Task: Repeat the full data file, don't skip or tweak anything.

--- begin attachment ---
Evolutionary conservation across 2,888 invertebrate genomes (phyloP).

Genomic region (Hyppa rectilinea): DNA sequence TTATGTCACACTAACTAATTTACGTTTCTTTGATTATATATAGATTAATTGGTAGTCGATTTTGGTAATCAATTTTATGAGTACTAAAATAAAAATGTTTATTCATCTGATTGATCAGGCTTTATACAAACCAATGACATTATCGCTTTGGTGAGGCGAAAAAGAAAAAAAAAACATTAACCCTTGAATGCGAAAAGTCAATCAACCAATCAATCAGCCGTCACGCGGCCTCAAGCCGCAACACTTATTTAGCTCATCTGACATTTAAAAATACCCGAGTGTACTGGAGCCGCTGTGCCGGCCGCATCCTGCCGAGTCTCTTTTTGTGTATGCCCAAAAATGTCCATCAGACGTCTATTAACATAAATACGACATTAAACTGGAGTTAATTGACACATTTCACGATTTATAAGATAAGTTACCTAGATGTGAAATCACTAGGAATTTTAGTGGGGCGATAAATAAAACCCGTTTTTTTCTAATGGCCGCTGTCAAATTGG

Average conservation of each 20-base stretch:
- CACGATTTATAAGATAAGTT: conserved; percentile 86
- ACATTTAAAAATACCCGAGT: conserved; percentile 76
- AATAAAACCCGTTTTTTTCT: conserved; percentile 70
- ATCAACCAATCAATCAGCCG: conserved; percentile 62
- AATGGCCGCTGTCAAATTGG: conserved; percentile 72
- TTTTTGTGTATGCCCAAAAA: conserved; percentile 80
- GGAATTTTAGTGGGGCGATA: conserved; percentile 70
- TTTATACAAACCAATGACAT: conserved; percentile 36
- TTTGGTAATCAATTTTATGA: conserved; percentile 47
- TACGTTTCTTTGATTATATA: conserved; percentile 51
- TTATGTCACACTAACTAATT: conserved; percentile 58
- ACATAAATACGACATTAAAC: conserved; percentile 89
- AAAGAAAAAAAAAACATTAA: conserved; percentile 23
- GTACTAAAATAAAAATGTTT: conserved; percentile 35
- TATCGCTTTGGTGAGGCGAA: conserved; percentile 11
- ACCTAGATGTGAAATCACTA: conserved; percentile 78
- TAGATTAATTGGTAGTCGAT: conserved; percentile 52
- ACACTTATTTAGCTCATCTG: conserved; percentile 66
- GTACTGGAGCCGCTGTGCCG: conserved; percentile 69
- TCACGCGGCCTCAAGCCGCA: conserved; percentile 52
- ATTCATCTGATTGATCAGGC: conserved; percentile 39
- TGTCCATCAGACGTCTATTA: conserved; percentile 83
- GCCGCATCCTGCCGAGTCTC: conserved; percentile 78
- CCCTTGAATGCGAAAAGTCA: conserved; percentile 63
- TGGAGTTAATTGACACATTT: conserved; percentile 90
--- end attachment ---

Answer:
Evolutionary conservation across 2,888 invertebrate genomes (phyloP).

Genomic region (Hyppa rectilinea): DNA sequence TTATGTCACACTAACTAATTTACGTTTCTTTGATTATATATAGATTAATTGGTAGTCGATTTTGGTAATCAATTTTATGAGTACTAAAATAAAAATGTTTATTCATCTGATTGATCAGGCTTTATACAAACCAATGACATTATCGCTTTGGTGAGGCGAAAAAGAAAAAAAAAACATTAACCCTTGAATGCGAAAAGTCAATCAACCAATCAATCAGCCGTCACGCGGCCTCAAGCCGCAACACTTATTTAGCTCATCTGACATTTAAAAATACCCGAGTGTACTGGAGCCGCTGTGCCGGCCGCATCCTGCCGAGTCTCTTTTTGTGTATGCCCAAAAATGTCCATCAGACGTCTATTAACATAAATACGACATTAAACTGGAGTTAATTGACACATTTCACGATTTATAAGATAAGTTACCTAGATGTGAAATCACTAGGAATTTTAGTGGGGCGATAAATAAAACCCGTTTTTTTCTAATGGCCGCTGTCAAATTGG

Average conservation of each 20-base stretch:
- CACGATTTATAAGATAAGTT: conserved; percentile 86
- ACATTTAAAAATACCCGAGT: conserved; percentile 76
- AATAAAACCCGTTTTTTTCT: conserved; percentile 70
- ATCAACCAATCAATCAGCCG: conserved; percentile 62
- AATGGCCGCTGTCAAATTGG: conserved; percentile 72
- TTTTTGTGTATGCCCAAAAA: conserved; percentile 80
- GGAATTTTAGTGGGGCGATA: conserved; percentile 70
- TTTATACAAACCAATGACAT: conserved; percentile 36
- TTTGGTAATCAATTTTATGA: conserved; percentile 47
- TACGTTTCTTTGATTATATA: conserved; percentile 51
- TTATGTCACACTAACTAATT: conserved; percentile 58
- ACATAAATACGACATTAAAC: conserved; percentile 89
- AAAGAAAAAAAAAACATTAA: conserved; percentile 23
- GTACTAAAATAAAAATGTTT: conserved; percentile 35
- TATCGCTTTGGTGAGGCGAA: conserved; percentile 11
- ACCTAGATGTGAAATCACTA: conserved; percentile 78
- TAGATTAATTGGTAGTCGAT: conserved; percentile 52
- ACACTTATTTAGCTCATCTG: conserved; percentile 66
- GTACTGGAGCCGCTGTGCCG: conserved; percentile 69
- TCACGCGGCCTCAAGCCGCA: conserved; percentile 52
- ATTCATCTGATTGATCAGGC: conserved; percentile 39
- TGTCCATCAGACGTCTATTA: conserved; percentile 83
- GCCGCATCCTGCCGAGTCTC: conserved; percentile 78
- CCCTTGAATGCGAAAAGTCA: conserved; percentile 63
- TGGAGTTAATTGACACATTT: conserved; percentile 90